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Jacqueline - posted on 06/09/2010

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I try to break up the learning in ten minute intervals throughout the day so it isn't a time consuming session especially since she is at the age where she can't listen very long.

Jodi - posted on 06/09/2010

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I don't consider what I do "structured" learning time. I play with my daughter using her toys and I read to her, there is plenty they learn just from that! My daughter is 15 months old, knows all her animal noises (even weird ones like a buffalo and an owl), knows 2 colors, also does hand action rhymes with me and can pick out the letter A from a group of 4 or 5 letters. All through play! I runa community dedicated to providing each other with fun, educational activities that we can do with our children, chalk full of interactive links and moms in the same boat as you and I! You should check it out!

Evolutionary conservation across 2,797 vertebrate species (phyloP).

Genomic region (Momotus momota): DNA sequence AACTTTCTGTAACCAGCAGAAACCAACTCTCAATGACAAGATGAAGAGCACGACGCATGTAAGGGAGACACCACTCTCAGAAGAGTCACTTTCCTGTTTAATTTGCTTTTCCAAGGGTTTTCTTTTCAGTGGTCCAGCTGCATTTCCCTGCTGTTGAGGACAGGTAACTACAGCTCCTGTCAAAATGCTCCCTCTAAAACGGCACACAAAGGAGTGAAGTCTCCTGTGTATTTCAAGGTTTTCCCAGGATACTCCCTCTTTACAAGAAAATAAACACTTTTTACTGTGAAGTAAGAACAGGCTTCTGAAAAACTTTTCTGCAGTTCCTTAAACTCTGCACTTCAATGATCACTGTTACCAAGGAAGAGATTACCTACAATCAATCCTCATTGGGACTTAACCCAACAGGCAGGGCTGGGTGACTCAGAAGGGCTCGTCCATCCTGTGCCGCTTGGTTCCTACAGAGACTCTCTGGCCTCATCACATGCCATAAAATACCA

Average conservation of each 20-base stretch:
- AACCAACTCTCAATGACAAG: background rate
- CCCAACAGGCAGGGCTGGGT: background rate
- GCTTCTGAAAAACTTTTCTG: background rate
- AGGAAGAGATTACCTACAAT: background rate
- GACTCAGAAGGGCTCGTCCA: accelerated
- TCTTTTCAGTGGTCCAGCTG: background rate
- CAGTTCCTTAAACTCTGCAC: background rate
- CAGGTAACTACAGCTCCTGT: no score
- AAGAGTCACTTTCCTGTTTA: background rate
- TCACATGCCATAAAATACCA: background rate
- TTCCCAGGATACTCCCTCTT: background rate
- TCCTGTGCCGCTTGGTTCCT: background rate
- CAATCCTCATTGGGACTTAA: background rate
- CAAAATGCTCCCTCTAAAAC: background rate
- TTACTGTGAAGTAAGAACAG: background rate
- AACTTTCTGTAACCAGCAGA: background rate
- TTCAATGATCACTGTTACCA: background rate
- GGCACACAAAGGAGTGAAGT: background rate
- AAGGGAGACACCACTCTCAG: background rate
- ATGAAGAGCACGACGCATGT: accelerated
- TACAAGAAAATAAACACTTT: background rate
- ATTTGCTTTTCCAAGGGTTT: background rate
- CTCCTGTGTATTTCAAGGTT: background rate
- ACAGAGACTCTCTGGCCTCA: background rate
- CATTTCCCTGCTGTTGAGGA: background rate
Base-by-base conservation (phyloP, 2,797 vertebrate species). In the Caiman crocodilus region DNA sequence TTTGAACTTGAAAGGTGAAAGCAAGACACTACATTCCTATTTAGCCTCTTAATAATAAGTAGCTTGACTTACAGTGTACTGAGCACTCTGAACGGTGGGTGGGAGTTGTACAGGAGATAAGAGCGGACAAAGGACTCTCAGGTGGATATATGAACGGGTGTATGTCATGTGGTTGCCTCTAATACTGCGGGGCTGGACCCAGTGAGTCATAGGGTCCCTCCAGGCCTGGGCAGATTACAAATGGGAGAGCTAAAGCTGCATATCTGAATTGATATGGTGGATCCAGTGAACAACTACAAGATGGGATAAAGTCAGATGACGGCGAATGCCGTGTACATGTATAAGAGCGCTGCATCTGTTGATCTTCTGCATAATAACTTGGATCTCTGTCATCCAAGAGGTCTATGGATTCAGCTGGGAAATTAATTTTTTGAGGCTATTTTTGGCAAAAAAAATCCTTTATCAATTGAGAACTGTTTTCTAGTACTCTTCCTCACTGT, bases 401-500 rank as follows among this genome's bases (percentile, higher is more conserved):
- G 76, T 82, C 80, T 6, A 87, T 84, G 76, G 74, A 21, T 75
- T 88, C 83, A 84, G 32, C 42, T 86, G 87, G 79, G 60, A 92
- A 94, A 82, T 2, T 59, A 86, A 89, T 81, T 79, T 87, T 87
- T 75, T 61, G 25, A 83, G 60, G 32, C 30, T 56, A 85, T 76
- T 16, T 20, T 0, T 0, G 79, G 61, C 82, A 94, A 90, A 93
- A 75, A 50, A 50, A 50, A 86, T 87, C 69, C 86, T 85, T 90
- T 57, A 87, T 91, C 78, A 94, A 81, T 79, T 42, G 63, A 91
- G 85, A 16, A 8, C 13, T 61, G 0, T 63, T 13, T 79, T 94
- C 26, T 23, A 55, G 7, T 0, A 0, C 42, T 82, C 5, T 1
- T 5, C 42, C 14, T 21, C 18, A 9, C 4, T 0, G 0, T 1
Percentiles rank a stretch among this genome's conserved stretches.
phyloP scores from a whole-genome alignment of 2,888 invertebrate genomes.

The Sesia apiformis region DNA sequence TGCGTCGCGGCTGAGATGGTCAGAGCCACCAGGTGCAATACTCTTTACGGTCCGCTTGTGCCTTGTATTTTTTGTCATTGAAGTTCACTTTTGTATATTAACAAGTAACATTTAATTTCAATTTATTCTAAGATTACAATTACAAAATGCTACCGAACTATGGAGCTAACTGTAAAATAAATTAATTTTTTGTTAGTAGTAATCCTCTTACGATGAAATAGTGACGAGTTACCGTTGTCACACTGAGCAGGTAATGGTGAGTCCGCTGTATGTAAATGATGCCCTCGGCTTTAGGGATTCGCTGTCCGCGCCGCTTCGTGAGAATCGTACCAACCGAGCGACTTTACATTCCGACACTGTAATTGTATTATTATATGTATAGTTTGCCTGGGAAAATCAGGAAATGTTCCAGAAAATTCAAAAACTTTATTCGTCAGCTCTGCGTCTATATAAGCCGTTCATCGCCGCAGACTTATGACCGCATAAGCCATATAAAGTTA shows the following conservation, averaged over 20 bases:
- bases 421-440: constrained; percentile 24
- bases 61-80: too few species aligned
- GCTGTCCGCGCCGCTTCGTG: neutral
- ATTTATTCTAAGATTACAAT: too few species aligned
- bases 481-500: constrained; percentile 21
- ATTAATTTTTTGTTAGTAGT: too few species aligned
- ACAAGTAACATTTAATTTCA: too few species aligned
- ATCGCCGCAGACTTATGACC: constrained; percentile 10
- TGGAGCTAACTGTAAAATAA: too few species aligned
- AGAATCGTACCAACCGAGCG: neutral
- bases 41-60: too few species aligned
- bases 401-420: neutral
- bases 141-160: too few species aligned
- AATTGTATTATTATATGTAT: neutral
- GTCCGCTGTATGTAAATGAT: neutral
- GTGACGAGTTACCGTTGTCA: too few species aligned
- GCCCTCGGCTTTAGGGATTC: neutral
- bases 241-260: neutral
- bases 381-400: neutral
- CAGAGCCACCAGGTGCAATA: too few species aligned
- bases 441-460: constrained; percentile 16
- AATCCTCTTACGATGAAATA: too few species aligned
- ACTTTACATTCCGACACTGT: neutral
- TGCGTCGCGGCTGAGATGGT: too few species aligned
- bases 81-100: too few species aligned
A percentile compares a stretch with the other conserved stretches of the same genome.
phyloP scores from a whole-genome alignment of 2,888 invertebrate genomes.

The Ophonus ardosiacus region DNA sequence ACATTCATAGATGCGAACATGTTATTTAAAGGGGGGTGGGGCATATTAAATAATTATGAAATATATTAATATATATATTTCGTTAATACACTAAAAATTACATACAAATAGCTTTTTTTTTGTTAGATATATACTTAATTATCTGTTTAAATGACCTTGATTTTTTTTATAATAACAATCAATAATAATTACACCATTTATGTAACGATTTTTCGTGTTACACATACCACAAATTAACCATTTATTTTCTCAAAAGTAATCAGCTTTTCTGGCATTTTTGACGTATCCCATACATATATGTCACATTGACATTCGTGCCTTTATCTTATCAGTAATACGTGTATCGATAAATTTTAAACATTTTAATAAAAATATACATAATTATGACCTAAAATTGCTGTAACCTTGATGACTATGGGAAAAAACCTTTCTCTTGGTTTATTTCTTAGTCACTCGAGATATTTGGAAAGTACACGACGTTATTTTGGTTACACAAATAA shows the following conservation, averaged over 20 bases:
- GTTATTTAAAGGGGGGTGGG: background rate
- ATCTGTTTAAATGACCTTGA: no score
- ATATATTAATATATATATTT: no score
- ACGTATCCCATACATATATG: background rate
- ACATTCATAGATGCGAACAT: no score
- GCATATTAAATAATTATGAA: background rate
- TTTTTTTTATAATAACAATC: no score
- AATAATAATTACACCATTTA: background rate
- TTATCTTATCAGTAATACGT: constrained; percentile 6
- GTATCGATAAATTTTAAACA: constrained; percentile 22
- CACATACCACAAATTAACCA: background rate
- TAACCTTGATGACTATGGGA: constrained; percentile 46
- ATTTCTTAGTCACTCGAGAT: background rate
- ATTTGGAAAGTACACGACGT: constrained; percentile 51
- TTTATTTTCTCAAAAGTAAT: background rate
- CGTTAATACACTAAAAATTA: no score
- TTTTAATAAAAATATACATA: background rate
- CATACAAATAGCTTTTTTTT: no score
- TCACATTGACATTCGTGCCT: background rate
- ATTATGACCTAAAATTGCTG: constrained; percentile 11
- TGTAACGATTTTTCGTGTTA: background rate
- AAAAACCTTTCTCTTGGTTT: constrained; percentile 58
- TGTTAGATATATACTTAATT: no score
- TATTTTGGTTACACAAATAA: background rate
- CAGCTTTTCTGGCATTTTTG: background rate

http://apps.facebook.com/circleofmoms/e_...

Rachel - posted on 06/09/2010

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I personally don't have a set time when I sit them (my twins) down and do school stuff but through out the day I make a point to show things to them. I also try to stick with what they are interested with at the time. Right now my son likes to count and do shapes, my daughter likes colors and trying to finger count (wants to get the right fingers up) I also do matching games with them and point out things outside. I do plan to start having a set time to sit down and do learning time but they only are about to turn 3 on Friday and they have had a lot to deal with lately between a new baby and then Daddy deploying. I hope this helps